There’s a new gym on the Southside where customers can build strength and endurance by climbing walls, lifting sandbags and hanging from rings.
“You really wake up your inner kid,” Conquest Obstacle Gym head trainer Lara Baker said. “I think that’s part of what’s really driving this sport; it’s very primitive at times, and it’s hugely social in nature.”
Last week, Lara and her husband, Marc Baker, had a soft opening for the gym, which is inspired by the couple’s background.
Marc said he spent five years in the Army’s special operations force, the 75th Ranger Regiment.
“I did a lot of obstacle courses, [jumped] out of airplanes, [jumped] out of helicopters,” he said. “While I was doing that, my wife got into obstacle course racing.”
Obstacle course racing has been made popular by social media, mud runs and the show “American Warrior Ninja,” the duo said.
After his time in the Army, Marc studied business at Columbus State University, which is near Fort Benning, where the couple currently lives. (They are in the process of moving to Chattanooga.)
He knew he wanted to start his own business, so in December, he decided an obstacle course gym was the way to go and that Chattanooga was the ideal location for this venture.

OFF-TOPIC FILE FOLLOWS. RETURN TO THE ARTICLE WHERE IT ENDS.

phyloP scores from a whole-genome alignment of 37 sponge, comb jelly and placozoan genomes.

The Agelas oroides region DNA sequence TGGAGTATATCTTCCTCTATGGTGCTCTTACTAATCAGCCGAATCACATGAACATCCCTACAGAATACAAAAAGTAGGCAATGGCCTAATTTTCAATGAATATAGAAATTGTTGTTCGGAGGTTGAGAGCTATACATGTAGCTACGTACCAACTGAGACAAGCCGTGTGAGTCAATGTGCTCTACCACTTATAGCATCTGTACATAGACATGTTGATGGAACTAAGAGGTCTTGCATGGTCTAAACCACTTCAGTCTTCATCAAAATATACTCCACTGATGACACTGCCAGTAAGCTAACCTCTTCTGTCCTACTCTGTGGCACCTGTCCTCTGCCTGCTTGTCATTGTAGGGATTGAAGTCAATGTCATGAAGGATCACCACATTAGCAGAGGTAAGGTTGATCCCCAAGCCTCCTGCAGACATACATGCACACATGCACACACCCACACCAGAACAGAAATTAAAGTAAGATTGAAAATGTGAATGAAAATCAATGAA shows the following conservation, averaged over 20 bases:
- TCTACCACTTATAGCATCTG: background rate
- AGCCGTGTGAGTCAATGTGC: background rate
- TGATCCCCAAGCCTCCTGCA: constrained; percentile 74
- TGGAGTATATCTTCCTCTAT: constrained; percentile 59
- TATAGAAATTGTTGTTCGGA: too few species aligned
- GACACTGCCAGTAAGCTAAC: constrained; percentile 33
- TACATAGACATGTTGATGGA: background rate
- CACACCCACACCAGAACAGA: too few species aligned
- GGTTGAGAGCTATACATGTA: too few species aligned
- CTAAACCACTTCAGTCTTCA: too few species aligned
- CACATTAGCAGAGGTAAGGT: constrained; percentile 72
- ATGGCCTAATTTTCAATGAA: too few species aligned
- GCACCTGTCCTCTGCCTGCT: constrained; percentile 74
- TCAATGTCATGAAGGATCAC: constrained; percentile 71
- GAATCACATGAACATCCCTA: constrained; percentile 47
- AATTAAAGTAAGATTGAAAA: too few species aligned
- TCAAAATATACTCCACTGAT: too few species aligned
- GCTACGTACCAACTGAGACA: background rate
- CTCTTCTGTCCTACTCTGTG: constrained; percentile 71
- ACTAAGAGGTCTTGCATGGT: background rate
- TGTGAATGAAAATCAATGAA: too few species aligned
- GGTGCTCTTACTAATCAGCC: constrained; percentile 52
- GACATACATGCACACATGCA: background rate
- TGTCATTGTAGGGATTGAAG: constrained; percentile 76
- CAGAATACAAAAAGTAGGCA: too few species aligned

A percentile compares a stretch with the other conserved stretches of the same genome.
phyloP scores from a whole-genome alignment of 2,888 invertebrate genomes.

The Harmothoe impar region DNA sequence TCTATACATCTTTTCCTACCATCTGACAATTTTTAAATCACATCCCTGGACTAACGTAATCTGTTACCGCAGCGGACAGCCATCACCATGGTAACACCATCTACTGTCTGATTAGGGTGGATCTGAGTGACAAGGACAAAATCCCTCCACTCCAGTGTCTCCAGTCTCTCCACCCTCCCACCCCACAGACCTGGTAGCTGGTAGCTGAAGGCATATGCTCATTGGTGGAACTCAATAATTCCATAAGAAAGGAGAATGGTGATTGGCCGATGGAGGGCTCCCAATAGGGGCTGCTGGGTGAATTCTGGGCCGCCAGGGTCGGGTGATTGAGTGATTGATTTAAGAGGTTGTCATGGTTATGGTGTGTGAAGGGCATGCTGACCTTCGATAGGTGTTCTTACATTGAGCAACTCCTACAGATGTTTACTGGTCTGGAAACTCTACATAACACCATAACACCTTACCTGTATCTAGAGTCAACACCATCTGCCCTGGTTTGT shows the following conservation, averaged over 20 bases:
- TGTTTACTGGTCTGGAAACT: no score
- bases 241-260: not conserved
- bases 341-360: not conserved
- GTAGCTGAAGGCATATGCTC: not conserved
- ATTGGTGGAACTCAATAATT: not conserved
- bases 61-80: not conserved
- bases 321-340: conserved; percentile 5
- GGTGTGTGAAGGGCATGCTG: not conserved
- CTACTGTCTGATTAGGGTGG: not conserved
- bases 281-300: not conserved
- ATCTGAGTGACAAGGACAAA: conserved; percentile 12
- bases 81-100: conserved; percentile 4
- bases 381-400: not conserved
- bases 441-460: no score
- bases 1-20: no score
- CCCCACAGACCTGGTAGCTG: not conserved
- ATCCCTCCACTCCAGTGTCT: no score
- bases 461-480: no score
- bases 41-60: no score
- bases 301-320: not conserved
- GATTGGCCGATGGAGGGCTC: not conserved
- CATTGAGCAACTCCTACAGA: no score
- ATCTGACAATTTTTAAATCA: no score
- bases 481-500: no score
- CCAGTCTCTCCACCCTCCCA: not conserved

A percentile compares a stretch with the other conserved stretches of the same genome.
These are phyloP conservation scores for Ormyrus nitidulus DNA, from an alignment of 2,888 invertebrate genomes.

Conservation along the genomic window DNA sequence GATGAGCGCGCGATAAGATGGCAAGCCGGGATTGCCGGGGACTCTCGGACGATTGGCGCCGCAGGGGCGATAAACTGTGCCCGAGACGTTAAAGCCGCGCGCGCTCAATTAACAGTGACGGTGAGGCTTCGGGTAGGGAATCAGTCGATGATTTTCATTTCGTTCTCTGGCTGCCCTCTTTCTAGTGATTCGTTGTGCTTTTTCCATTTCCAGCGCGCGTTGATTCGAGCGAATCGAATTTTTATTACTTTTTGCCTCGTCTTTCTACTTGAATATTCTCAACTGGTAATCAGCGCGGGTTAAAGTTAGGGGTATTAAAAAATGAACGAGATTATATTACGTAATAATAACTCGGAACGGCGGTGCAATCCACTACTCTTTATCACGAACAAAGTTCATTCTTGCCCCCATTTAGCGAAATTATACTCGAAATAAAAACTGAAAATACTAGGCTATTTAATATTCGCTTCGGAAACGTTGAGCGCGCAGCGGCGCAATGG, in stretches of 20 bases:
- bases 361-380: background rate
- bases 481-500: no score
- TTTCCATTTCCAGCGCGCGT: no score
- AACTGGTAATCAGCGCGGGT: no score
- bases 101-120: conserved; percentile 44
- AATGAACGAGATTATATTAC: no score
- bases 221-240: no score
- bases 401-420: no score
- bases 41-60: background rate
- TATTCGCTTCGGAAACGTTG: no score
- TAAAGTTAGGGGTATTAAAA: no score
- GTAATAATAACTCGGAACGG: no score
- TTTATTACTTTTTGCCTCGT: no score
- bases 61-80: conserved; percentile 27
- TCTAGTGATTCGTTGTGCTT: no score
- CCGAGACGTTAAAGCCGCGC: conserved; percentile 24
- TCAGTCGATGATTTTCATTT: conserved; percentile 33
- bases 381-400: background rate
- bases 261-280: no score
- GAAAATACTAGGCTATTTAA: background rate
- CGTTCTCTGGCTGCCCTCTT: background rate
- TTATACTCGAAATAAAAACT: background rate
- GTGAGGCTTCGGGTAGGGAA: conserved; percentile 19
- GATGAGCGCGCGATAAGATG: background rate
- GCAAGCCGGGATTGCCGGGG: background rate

“I really love the Chattanooga area because of the outdoor lifestyle,” he said. “I love your community of [cyclists]. The Riverwalk is awesome.”
Marc funded the venture with the help of a loan from the Small Business Administration, and—although the Washington Street location had a higher rent than he planned on—the Southside location and its proximity to downtown were too good to pass up, he said.
Membership prices depend on the length of commitment, and the Bakers are currently offering a discount price of $50 for a month.
The gym’s equipment includes a motorless treadmill and rowing machines. And there’s a bouldering wall that’s connected to software that can recreate climbs from all over the world by using lights to let users know where to place their hands and feet.
There will also be classes for both beginners who have never tried an obstacle course and for those who are experienced.
Lara can guide newbies through learning each piece of the obstacle course. Once members master that, they can start going through the entire sequence and work on doing it at a faster pace.
Marc said they are still settling on what kinds of classes to offer, partly because they want to hear what customers want.
The duo has plans to host events outside of the gym, such as ruck marches.
Marc said he’s gotten good feedback about the concept so far. He knows he’s getting into a unique niche, but it has the potential to be attractive to a wide range of people, he said.
During his market research, he found that there are 7,000 people in the Chattanooga area interested in obstacle course training. If he could get 1 percent of that business, he’d be happy.
And Lara said that people who aren’t into obstacle courses can still enjoy the gym because it makes exercise fun.
“They don’t have to be an obstacle course racer,” she said. “These are all just tools for working out … and hopefully people don’t feel like they are working out all the time. It can be more of a playground.”